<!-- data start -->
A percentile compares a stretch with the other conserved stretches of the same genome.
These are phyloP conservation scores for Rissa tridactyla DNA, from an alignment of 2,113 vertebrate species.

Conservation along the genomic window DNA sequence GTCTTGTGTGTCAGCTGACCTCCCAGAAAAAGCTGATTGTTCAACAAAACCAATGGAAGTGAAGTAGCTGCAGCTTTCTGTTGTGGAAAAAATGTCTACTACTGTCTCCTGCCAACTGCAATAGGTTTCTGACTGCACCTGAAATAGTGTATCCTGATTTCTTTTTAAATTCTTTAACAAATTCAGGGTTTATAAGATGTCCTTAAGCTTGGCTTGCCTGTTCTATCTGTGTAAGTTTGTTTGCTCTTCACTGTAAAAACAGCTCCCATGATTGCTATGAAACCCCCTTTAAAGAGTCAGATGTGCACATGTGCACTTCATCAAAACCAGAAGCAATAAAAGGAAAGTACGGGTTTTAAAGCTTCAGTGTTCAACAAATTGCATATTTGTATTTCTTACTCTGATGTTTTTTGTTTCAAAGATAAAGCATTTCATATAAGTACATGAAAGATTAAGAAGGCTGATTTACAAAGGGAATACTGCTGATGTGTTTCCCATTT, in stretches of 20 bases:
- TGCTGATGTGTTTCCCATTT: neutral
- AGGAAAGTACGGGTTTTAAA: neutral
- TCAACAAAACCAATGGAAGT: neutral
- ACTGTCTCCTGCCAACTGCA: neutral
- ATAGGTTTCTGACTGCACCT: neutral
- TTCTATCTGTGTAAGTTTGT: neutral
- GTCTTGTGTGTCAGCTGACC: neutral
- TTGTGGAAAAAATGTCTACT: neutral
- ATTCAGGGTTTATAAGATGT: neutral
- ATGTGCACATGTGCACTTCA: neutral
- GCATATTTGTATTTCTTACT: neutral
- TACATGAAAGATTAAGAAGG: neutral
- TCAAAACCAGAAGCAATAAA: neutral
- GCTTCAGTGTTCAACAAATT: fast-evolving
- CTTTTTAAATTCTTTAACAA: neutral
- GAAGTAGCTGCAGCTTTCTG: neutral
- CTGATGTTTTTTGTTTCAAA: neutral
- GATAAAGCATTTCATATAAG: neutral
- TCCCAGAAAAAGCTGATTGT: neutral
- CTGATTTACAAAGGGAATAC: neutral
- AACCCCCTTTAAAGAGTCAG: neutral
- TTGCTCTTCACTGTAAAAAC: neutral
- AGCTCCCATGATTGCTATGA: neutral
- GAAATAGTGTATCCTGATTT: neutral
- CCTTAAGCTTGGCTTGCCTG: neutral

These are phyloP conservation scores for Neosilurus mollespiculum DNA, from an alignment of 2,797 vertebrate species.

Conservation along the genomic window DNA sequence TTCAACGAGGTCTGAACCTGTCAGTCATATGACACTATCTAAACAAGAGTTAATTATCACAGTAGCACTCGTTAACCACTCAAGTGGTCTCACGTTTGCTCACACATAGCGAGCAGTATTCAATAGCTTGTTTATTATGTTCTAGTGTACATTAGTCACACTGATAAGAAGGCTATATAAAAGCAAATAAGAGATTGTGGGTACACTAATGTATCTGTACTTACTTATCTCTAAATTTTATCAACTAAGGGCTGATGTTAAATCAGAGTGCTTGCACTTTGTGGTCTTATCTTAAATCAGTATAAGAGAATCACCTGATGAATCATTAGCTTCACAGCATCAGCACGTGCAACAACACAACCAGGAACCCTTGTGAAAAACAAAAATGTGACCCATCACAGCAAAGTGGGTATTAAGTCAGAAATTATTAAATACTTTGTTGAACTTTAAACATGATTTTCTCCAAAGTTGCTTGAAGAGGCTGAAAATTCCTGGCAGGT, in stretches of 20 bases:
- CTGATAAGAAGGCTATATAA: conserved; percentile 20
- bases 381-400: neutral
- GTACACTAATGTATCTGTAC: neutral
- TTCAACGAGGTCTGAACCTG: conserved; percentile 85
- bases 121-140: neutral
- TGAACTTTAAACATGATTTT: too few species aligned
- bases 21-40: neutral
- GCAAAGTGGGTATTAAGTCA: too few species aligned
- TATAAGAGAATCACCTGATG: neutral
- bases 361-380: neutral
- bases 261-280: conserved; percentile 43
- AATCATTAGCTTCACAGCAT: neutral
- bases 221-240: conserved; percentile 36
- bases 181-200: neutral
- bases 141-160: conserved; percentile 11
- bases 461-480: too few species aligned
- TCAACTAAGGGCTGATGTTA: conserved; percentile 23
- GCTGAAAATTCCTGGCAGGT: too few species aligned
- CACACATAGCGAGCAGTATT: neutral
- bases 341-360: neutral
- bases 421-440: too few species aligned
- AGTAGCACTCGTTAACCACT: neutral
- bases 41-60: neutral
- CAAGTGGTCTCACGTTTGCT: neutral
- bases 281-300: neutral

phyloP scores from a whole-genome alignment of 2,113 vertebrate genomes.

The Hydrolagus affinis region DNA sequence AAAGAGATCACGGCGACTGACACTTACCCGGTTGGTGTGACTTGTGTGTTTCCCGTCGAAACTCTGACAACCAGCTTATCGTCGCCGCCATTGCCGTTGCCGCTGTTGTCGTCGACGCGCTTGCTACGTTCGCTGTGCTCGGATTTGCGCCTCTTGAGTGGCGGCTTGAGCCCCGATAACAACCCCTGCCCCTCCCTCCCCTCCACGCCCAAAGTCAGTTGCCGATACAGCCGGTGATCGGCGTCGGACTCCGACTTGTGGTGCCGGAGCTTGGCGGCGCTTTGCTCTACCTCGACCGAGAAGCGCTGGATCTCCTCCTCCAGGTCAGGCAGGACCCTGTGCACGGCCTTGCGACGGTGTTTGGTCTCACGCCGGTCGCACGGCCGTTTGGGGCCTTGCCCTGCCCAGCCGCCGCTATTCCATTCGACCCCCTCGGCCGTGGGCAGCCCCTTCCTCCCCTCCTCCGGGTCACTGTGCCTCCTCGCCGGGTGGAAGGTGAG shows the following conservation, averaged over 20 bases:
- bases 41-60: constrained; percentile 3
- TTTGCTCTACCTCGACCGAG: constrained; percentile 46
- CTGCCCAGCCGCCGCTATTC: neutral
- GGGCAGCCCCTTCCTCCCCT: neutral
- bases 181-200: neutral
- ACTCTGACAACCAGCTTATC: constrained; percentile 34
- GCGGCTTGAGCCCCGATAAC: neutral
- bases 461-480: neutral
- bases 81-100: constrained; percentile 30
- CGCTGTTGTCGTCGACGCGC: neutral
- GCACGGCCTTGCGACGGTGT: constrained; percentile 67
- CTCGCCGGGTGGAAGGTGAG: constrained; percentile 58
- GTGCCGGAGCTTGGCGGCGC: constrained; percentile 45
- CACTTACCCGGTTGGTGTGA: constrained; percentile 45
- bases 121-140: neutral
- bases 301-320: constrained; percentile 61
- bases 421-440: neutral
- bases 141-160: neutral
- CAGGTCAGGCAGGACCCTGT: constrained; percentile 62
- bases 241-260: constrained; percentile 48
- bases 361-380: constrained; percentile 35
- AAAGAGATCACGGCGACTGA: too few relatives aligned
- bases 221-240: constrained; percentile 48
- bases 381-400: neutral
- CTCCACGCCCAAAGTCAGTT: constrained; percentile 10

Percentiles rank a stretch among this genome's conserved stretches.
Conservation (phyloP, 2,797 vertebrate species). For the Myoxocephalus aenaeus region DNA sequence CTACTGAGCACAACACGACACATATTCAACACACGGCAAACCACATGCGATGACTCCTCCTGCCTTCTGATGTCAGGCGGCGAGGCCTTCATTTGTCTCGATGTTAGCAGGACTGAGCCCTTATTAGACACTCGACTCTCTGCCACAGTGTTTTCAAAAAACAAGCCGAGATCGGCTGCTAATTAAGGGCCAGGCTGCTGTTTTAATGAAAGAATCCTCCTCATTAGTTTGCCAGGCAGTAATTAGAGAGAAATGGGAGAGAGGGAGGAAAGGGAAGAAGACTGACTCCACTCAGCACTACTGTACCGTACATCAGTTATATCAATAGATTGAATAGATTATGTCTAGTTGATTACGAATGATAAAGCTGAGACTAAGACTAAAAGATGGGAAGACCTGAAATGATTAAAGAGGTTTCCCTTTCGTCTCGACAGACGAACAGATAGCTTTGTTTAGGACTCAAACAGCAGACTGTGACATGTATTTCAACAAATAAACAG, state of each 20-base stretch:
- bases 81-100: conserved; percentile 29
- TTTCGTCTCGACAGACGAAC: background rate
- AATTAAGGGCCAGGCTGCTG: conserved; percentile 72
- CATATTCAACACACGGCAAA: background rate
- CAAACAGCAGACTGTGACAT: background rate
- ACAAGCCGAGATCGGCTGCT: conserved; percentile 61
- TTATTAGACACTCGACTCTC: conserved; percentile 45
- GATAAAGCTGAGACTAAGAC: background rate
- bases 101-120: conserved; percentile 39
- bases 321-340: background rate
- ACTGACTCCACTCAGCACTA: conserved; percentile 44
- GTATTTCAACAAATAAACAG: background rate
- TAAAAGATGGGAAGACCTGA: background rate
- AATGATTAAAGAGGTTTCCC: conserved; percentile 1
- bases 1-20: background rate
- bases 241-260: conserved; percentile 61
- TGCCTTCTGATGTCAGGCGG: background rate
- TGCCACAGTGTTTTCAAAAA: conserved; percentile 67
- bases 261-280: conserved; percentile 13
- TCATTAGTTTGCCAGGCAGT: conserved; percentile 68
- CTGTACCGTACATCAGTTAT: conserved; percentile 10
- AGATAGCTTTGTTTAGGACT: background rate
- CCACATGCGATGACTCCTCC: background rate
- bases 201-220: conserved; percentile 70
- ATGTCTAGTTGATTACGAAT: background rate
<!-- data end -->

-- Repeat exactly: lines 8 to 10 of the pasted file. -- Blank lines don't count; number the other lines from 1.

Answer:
- ATAGGTTTCTGACTGCACCT: neutral
- TTCTATCTGTGTAAGTTTGT: neutral
- GTCTTGTGTGTCAGCTGACC: neutral